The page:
“The government’s current priority is to protect lives from the threat of Covid-19 and ensure the country’s economic growth prospects remain strong in the medium to longer term,” Zafrul said at the time. Government efforts will be guided by the National Recovery Plan -- an evolving blueprint to exit the pandemic -- underpinned by prudent financial management, he added.
What Bloomberg Economics Says:
“Ismail Sabri Yaakob was sworn in Saturday as the third prime minister in 18 months. The immediate economic outlook is probably beyond his control -- hinging on the extent of damage from Covid-19. With the domestic outbreak yet to crest and more trading partners combating their own outbreaks, another contraction in GDP this quarter remains likely.”
Tamara Mast Henderson, Asean economist
Click here to read the full note
Zafrul was chief executive officer of CIMB Group Holdings Bhd when Muhyiddin picked him last year for the finance portfolio. He spent much of his career climbing the ranks at CIMB, becoming CEO in 2015.
He previously worked at Citigroup Malaysia, Credit Agricole Group and local broker Kenanga Holdings Bhd. He holds a Master’s degree in economics and accounting from the University of Bristol and a bachelor’s degree in finance from the University of Exeter.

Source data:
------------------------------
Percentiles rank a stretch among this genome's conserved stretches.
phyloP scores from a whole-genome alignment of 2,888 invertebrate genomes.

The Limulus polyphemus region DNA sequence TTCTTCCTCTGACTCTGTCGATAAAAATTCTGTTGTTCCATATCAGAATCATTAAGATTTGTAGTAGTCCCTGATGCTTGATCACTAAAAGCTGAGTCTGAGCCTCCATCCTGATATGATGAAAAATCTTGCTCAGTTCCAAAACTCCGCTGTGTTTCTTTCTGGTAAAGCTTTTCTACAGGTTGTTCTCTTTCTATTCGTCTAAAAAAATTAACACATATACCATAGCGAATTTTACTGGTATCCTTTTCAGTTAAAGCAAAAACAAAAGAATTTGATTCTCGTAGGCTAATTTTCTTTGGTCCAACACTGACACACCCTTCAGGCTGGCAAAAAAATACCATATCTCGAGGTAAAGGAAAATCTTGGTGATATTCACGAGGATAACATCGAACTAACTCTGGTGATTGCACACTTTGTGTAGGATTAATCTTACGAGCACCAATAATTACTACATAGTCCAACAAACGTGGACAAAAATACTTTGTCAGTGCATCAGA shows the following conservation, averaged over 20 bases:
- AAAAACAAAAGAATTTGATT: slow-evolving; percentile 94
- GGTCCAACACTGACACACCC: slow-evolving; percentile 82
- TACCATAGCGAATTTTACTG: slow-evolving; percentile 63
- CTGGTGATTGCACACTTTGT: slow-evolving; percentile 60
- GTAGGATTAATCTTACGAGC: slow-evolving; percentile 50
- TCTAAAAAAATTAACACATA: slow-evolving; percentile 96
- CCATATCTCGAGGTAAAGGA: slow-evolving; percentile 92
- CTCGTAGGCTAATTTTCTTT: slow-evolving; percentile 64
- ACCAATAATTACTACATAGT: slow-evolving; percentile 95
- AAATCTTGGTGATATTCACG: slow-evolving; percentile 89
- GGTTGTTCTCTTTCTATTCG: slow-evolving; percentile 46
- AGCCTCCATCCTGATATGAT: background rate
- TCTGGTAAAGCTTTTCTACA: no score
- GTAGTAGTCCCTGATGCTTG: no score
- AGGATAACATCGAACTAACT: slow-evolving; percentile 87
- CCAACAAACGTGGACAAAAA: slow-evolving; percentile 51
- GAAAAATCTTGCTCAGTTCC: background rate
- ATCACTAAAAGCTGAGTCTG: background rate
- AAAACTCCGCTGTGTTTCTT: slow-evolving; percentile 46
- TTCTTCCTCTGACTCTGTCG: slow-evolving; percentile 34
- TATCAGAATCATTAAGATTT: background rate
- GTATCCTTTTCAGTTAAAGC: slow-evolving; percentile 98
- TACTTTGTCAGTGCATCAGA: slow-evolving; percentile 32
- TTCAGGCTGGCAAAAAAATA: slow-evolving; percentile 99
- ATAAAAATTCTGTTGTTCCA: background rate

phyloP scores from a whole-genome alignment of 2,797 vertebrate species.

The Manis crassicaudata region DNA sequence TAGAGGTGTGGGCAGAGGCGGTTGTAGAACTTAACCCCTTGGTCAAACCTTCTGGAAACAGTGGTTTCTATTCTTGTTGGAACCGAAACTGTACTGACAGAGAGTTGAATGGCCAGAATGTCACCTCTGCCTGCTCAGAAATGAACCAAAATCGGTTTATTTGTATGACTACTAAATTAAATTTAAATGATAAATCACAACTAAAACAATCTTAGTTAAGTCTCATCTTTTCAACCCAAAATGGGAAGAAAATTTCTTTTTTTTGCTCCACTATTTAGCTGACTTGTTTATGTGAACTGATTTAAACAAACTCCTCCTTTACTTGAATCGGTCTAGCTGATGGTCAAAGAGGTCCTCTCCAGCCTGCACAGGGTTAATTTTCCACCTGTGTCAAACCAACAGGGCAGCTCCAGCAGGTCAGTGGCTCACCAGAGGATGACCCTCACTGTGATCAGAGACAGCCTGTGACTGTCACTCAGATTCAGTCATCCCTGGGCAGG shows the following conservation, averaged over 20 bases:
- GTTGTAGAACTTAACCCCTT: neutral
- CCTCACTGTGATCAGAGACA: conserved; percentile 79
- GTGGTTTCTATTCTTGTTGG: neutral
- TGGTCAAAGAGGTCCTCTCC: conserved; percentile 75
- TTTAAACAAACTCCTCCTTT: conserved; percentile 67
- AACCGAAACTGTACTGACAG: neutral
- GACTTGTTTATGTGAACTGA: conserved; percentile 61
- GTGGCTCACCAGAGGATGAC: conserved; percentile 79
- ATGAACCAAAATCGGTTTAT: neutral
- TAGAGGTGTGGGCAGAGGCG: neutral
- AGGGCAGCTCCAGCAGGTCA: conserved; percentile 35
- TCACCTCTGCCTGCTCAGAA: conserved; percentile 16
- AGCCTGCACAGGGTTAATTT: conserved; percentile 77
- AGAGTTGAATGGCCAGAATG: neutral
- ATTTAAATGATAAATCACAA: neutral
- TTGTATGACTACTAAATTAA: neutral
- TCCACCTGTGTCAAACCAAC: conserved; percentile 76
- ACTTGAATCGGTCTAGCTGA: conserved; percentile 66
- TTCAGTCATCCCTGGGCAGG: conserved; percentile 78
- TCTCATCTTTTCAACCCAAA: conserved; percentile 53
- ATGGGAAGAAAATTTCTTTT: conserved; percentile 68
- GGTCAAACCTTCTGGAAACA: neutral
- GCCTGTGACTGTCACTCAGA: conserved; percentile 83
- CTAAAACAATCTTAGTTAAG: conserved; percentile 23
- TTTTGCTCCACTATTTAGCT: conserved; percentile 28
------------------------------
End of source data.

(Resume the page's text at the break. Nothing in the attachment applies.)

Zafrul will likely spearhead efforts to raise the debt ceiling from 60% of gross domestic product to perhaps 65%, OCBC’s Wiranto said. That would “give the government more wiggle room in pushing through a loose fiscal stance in the midst of economic challenges,” and would prepare the ground for an election that must be held by July 2023.
The appointment shows the compromise Ismail had to make as he formed Malaysia’s third cabinet since the 2018 election. The prime minister commands the support of just 114 of the nation’s 220 lawmakers, a slim majority that may be put to the test in a confidence motion when parliament reconvenes in two weeks.
Nearly half of the lawmakers backing Ismail are affiliated with Muhyiddin’s Perikatan Nasional coalition.
“The continuity is positive, but the generally poor performance of the previous government means that the overall cabinet lineup is important,” said Alvin Tan, head of Asia currency strategy at RBC Capital Markets LLC in Hong Kong. “After all, Malaysia’s number one policy goal right now is to contain the pandemic.”
Malaysia’s virus situation remains the key risk amid Ismail’s plan to reach recovery targets sooner by ramping up vaccination. About 58% of Malaysians had received at least one dose as of Aug. 26, according to the government.
At the same time, daily virus cases have soared nearly three-fold despite the containment measures, hitting a fresh high Thursday and turning the country into Southeast Asia’s Covid hotspot.
Standard & Poors, Fitch Ratings Inc. and Moody’s Corp. all affirmed their Malaysia ratings in recent months. But the country’s predicament hasn’t escaped their attention.
“If fiscal deficits remain wide for some time because of further economic stimulus or weak revenue, resulting in a persistent rise in the government debt burden that fiscal authorities are unable to reverse, this has the potential to materially weaken Malaysia’s credit profile,” said Christian Fang, vice-president and senior analyst at Moody’s Investors Service.
©2021 Bloomberg L.P.